On 22nd May there was the terrorist bombing of the Manchester Arena as thousands of people, mainly teenagers, were leaving an Ariana Grande concert. Political campaigning was suspended.

When campaigning resumed, Corbyn gave a speech about the atrocity in which he said: “Many experts, including professionals in our intelligence and security services, have pointed to the connection between wars our government has supported or fought in other countries and terrorism here at home…an informed understanding of the causes of terrorism is an essential part of an effective response that will protect the security of our people that fights rather than fuels terrorism. We must be brave enough to admit ‘the war on terror’ is simply not working.”

The Tories and much of the mainstream media attacked the speech, with the Sun calling it “incendiary” and that it “will spark outrage”. The defence secretary, Michael Fallon, dubbed the speech “ill-judged” and proof that Corbyn was “soft on terrorism”.

However, a YouGov poll found that a majority (53%) agreed that wars the UK has supported or fought are responsible, at least in part, for terror attacks on Britain. This was more than twice the proportion who think they are not responsible for terror attacks (24%).[i]


At 10.04 pm on 3 June, the final Saturday before polling day, the attack on London Bridge began when three terrorists drove a van into pedestrians on London Bridge and went on a stabbing rampage in the nearby restaurants and pubs. Seven people were killed and many more were injured. The three perpetrators were shot dead by police.

The BBC used a clip from an old Laura Kuenssberg interview with Jeremy Corbyn after the terrorist attacks at the Stade de France and the Bataclan theatre in Paris. The clip had been used in a News at Six report nearly two years earlier which the BBC Trust had ruled as inaccurate and a breach of impartiality because it gave the false impression that Corbyn was opposed to the use of lethal force in such circumstances.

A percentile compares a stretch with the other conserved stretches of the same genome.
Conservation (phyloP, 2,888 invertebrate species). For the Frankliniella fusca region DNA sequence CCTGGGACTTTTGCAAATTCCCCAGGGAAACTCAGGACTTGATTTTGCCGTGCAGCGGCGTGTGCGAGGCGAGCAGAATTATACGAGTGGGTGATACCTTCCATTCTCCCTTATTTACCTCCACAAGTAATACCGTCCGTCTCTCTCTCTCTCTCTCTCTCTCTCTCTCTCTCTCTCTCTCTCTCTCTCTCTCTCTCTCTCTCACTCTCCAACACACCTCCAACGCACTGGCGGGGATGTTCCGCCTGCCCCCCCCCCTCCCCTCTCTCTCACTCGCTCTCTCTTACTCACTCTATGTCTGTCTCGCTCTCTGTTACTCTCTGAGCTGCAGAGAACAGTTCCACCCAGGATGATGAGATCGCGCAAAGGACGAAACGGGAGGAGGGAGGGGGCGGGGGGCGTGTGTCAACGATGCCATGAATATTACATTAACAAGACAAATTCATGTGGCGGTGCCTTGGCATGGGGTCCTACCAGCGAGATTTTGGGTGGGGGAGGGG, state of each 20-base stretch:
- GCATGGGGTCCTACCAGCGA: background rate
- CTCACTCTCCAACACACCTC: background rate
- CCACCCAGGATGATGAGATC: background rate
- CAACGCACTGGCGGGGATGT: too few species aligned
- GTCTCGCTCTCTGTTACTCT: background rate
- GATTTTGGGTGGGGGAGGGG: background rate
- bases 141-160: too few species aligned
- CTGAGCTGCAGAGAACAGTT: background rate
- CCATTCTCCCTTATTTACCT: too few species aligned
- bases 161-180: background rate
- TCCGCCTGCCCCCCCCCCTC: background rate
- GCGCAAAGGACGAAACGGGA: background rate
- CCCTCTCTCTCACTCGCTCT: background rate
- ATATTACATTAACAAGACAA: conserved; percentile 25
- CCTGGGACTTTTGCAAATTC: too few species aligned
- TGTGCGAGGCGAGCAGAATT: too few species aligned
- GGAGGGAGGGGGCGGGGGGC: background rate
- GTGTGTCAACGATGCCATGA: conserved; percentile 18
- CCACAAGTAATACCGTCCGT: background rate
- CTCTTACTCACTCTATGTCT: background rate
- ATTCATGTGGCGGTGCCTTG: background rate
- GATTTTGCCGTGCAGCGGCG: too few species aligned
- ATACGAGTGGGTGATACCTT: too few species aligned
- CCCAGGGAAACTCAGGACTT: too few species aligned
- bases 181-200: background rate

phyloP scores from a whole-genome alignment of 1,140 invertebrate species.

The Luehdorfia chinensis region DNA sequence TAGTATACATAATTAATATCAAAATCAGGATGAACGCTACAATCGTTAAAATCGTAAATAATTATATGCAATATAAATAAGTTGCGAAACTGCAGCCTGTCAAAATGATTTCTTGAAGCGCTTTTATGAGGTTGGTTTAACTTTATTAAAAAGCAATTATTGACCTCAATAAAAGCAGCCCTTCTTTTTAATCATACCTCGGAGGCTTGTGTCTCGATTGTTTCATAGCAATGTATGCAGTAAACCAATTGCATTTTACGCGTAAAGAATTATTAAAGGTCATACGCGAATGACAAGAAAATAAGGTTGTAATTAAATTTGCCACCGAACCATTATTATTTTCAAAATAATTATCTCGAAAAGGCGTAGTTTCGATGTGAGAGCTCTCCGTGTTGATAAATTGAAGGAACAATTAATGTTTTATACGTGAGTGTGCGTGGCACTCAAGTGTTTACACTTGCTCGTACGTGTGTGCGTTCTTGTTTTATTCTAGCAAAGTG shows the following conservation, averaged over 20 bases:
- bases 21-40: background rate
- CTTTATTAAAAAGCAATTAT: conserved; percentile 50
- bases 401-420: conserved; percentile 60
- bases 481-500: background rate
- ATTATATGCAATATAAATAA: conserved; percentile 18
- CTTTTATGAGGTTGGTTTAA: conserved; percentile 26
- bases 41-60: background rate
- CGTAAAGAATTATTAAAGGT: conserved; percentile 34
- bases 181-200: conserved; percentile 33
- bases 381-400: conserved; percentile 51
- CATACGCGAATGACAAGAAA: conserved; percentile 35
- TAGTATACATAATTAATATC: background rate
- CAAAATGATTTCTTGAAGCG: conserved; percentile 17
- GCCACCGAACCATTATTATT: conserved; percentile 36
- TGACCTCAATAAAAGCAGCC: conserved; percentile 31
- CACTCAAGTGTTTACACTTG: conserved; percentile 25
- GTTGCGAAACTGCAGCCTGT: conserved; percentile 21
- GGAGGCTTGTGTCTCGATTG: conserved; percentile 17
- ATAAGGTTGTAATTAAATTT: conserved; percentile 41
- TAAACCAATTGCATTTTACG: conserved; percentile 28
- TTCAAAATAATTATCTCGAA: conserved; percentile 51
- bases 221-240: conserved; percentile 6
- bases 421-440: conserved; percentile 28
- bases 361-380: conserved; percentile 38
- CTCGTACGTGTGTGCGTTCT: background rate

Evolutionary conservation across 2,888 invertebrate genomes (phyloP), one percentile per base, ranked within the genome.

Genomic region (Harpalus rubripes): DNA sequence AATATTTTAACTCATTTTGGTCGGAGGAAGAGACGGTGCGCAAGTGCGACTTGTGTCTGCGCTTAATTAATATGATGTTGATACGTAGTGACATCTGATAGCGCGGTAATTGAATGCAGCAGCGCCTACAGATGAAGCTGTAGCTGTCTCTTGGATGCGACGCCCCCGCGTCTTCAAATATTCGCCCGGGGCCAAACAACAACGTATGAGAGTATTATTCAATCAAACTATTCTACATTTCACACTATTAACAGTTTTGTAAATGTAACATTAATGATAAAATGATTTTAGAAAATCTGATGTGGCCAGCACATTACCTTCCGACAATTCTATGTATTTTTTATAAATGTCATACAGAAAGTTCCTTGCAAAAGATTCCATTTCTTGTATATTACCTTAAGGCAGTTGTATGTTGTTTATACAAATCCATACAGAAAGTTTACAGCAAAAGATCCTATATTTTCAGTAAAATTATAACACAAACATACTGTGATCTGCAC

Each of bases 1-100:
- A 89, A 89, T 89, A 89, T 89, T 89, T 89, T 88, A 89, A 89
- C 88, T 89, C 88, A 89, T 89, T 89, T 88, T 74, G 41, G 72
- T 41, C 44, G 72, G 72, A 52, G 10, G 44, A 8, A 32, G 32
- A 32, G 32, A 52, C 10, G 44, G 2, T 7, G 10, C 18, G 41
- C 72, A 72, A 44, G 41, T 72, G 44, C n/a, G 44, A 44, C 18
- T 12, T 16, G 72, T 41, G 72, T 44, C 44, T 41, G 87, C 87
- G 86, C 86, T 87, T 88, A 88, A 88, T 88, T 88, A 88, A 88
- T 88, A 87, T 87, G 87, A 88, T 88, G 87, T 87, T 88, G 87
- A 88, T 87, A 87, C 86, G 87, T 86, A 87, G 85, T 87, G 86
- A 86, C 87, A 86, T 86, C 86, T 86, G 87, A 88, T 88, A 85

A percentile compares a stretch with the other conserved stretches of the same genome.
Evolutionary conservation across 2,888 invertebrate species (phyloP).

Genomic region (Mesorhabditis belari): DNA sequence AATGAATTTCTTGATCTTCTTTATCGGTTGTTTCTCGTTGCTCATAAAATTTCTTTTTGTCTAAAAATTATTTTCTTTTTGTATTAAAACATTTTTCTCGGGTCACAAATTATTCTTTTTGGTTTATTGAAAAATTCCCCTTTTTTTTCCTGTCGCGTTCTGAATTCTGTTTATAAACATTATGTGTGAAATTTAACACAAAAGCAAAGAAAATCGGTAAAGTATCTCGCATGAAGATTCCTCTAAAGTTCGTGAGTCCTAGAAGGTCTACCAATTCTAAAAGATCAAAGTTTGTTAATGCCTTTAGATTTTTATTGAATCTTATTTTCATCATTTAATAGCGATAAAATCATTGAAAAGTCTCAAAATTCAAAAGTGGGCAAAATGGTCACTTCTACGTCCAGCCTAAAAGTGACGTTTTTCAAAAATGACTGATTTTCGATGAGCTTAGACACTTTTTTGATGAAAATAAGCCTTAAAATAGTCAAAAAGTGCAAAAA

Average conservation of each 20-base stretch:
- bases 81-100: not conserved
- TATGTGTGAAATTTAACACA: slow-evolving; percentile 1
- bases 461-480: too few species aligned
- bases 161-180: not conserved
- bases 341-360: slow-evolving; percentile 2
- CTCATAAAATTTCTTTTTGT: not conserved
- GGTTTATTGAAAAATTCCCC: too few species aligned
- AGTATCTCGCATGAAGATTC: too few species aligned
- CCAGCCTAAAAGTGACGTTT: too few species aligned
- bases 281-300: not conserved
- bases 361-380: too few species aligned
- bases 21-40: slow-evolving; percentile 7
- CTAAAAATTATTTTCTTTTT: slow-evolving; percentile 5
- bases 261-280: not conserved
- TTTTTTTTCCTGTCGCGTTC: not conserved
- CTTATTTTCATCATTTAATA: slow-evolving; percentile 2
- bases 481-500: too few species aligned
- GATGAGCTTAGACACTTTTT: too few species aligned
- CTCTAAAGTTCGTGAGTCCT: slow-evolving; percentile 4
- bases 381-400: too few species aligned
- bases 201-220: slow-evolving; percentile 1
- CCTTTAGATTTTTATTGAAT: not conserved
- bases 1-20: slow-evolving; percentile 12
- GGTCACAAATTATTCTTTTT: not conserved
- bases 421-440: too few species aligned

The clip’s accompanying text said Jeremy Corbyn was “not happy” with a shoot-to-kill policy “in the event of” a terror attack on Britain’s streets. The text was at odds with the BBC Trust ruling and Corbyn’s position that he supported the use of whatever force was necessary to save lives. The page became the top trending item on the BBC website and was shared widely across social media by Tory supporters. Later that day the Sun’s website ran the story with the headline, “ Jez gun row – Video of Corbyn saying he opposes shoot-to-kill policy rises to the top of BBC website in wake of London attack.”

Objections were raised with the BBC, whose reply said that the complaint upheld by the Trust was “not against the online story but against the broadcast piece” and that they were “happy that we have broken no election rules.” 

Jeremy Corbyn in a speech in Carlisle made his position clear: “I will take whatever action is necessary and effective to protect the security of our people and our country. That includes full authority for the police to use whatever force is necessary to protect and save life as they did last night…”

He went on to respond to Theresa May’s comments following the attack when she had proposed “stamping out extremism in the public sector” and that there were difficult decisions to be made about dealing with extremism. He said, “And, yes, we do need to have some difficult conversations starting with Saudi Arabia and other Gulf states that have funded and fuelled extremist ideology…We have to get serious about cutting off the funding to these terror networks, including ISIS here and in the Middle East.”

Howell reports that the Labour campaign bought ‘shoot-to-kill’ on Google AdWords so that people using that search term would be offered a link to Corbyn’s Carlisle speech.


The election result saw the Tories lose their overall majority rather than win a landslide. Labour’s share of the vote saw its biggest advance from one election  to another since 1945. In 2015 Labour’s share of the vote was 30.4%. In 2017 its share of the vote rose to 40%.